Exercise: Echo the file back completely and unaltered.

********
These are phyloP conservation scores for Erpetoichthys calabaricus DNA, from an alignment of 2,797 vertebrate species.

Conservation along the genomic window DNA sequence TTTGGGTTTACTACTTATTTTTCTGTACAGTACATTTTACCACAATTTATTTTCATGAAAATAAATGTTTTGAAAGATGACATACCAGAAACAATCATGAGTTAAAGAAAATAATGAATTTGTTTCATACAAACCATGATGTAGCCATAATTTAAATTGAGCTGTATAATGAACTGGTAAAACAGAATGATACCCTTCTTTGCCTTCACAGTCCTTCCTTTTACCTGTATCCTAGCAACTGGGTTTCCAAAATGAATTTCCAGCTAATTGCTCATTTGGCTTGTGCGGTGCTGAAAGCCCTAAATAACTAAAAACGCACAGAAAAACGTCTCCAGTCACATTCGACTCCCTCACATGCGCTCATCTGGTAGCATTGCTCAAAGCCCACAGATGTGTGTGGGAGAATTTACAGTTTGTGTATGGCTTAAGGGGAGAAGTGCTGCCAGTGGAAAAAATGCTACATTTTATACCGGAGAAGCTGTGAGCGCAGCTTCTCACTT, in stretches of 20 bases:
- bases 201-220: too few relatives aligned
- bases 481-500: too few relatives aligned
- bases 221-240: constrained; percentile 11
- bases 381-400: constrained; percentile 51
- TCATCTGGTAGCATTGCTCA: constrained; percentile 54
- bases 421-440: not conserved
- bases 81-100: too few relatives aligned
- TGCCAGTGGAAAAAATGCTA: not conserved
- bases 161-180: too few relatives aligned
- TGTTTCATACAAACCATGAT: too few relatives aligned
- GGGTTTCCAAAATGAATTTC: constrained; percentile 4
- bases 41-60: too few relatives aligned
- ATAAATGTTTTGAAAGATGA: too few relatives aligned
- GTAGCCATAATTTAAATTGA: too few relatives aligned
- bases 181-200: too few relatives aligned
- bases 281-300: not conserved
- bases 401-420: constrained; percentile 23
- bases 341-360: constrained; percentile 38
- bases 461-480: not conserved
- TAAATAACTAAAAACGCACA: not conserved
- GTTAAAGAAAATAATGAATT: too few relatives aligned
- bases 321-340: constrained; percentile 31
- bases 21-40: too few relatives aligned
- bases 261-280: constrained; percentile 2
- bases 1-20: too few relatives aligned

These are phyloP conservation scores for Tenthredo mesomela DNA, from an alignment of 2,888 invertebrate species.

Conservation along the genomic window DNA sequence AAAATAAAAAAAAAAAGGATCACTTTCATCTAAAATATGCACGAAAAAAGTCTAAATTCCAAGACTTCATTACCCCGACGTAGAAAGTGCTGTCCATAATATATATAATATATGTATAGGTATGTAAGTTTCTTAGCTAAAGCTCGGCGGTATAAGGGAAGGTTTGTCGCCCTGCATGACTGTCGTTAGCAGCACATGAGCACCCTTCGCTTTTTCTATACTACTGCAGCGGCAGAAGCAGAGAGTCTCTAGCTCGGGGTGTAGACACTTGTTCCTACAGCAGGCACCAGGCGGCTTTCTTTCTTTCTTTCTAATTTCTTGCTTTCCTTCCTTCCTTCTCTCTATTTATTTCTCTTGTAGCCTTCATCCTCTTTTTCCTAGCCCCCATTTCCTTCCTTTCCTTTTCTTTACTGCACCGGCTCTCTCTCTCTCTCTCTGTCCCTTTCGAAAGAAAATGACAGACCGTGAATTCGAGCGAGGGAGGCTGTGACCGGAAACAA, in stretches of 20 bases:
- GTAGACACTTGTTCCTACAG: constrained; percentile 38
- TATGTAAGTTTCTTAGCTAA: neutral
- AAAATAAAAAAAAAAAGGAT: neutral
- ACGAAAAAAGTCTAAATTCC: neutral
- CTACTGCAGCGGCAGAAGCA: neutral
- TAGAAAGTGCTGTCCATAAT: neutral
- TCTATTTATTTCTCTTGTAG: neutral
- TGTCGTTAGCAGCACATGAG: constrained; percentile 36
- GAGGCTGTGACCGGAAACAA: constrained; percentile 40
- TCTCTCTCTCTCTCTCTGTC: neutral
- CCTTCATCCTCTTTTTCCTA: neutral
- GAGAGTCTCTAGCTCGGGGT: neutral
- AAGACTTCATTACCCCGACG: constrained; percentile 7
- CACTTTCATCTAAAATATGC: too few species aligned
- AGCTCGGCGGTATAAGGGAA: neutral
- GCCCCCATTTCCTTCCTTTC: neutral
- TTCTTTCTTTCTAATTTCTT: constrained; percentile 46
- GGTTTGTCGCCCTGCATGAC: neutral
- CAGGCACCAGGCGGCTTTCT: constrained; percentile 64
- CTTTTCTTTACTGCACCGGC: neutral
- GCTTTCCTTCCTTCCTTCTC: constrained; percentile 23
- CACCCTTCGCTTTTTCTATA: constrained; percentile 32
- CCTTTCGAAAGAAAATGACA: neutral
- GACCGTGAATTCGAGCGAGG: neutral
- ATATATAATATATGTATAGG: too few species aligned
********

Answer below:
These are phyloP conservation scores for Erpetoichthys calabaricus DNA, from an alignment of 2,797 vertebrate species.

Conservation along the genomic window DNA sequence TTTGGGTTTACTACTTATTTTTCTGTACAGTACATTTTACCACAATTTATTTTCATGAAAATAAATGTTTTGAAAGATGACATACCAGAAACAATCATGAGTTAAAGAAAATAATGAATTTGTTTCATACAAACCATGATGTAGCCATAATTTAAATTGAGCTGTATAATGAACTGGTAAAACAGAATGATACCCTTCTTTGCCTTCACAGTCCTTCCTTTTACCTGTATCCTAGCAACTGGGTTTCCAAAATGAATTTCCAGCTAATTGCTCATTTGGCTTGTGCGGTGCTGAAAGCCCTAAATAACTAAAAACGCACAGAAAAACGTCTCCAGTCACATTCGACTCCCTCACATGCGCTCATCTGGTAGCATTGCTCAAAGCCCACAGATGTGTGTGGGAGAATTTACAGTTTGTGTATGGCTTAAGGGGAGAAGTGCTGCCAGTGGAAAAAATGCTACATTTTATACCGGAGAAGCTGTGAGCGCAGCTTCTCACTT, in stretches of 20 bases:
- bases 201-220: too few relatives aligned
- bases 481-500: too few relatives aligned
- bases 221-240: constrained; percentile 11
- bases 381-400: constrained; percentile 51
- TCATCTGGTAGCATTGCTCA: constrained; percentile 54
- bases 421-440: not conserved
- bases 81-100: too few relatives aligned
- TGCCAGTGGAAAAAATGCTA: not conserved
- bases 161-180: too few relatives aligned
- TGTTTCATACAAACCATGAT: too few relatives aligned
- GGGTTTCCAAAATGAATTTC: constrained; percentile 4
- bases 41-60: too few relatives aligned
- ATAAATGTTTTGAAAGATGA: too few relatives aligned
- GTAGCCATAATTTAAATTGA: too few relatives aligned
- bases 181-200: too few relatives aligned
- bases 281-300: not conserved
- bases 401-420: constrained; percentile 23
- bases 341-360: constrained; percentile 38
- bases 461-480: not conserved
- TAAATAACTAAAAACGCACA: not conserved
- GTTAAAGAAAATAATGAATT: too few relatives aligned
- bases 321-340: constrained; percentile 31
- bases 21-40: too few relatives aligned
- bases 261-280: constrained; percentile 2
- bases 1-20: too few relatives aligned

These are phyloP conservation scores for Tenthredo mesomela DNA, from an alignment of 2,888 invertebrate species.

Conservation along the genomic window DNA sequence AAAATAAAAAAAAAAAGGATCACTTTCATCTAAAATATGCACGAAAAAAGTCTAAATTCCAAGACTTCATTACCCCGACGTAGAAAGTGCTGTCCATAATATATATAATATATGTATAGGTATGTAAGTTTCTTAGCTAAAGCTCGGCGGTATAAGGGAAGGTTTGTCGCCCTGCATGACTGTCGTTAGCAGCACATGAGCACCCTTCGCTTTTTCTATACTACTGCAGCGGCAGAAGCAGAGAGTCTCTAGCTCGGGGTGTAGACACTTGTTCCTACAGCAGGCACCAGGCGGCTTTCTTTCTTTCTTTCTAATTTCTTGCTTTCCTTCCTTCCTTCTCTCTATTTATTTCTCTTGTAGCCTTCATCCTCTTTTTCCTAGCCCCCATTTCCTTCCTTTCCTTTTCTTTACTGCACCGGCTCTCTCTCTCTCTCTCTGTCCCTTTCGAAAGAAAATGACAGACCGTGAATTCGAGCGAGGGAGGCTGTGACCGGAAACAA, in stretches of 20 bases:
- GTAGACACTTGTTCCTACAG: constrained; percentile 38
- TATGTAAGTTTCTTAGCTAA: neutral
- AAAATAAAAAAAAAAAGGAT: neutral
- ACGAAAAAAGTCTAAATTCC: neutral
- CTACTGCAGCGGCAGAAGCA: neutral
- TAGAAAGTGCTGTCCATAAT: neutral
- TCTATTTATTTCTCTTGTAG: neutral
- TGTCGTTAGCAGCACATGAG: constrained; percentile 36
- GAGGCTGTGACCGGAAACAA: constrained; percentile 40
- TCTCTCTCTCTCTCTCTGTC: neutral
- CCTTCATCCTCTTTTTCCTA: neutral
- GAGAGTCTCTAGCTCGGGGT: neutral
- AAGACTTCATTACCCCGACG: constrained; percentile 7
- CACTTTCATCTAAAATATGC: too few species aligned
- AGCTCGGCGGTATAAGGGAA: neutral
- GCCCCCATTTCCTTCCTTTC: neutral
- TTCTTTCTTTCTAATTTCTT: constrained; percentile 46
- GGTTTGTCGCCCTGCATGAC: neutral
- CAGGCACCAGGCGGCTTTCT: constrained; percentile 64
- CTTTTCTTTACTGCACCGGC: neutral
- GCTTTCCTTCCTTCCTTCTC: constrained; percentile 23
- CACCCTTCGCTTTTTCTATA: constrained; percentile 32
- CCTTTCGAAAGAAAATGACA: neutral
- GACCGTGAATTCGAGCGAGG: neutral
- ATATATAATATATGTATAGG: too few species aligned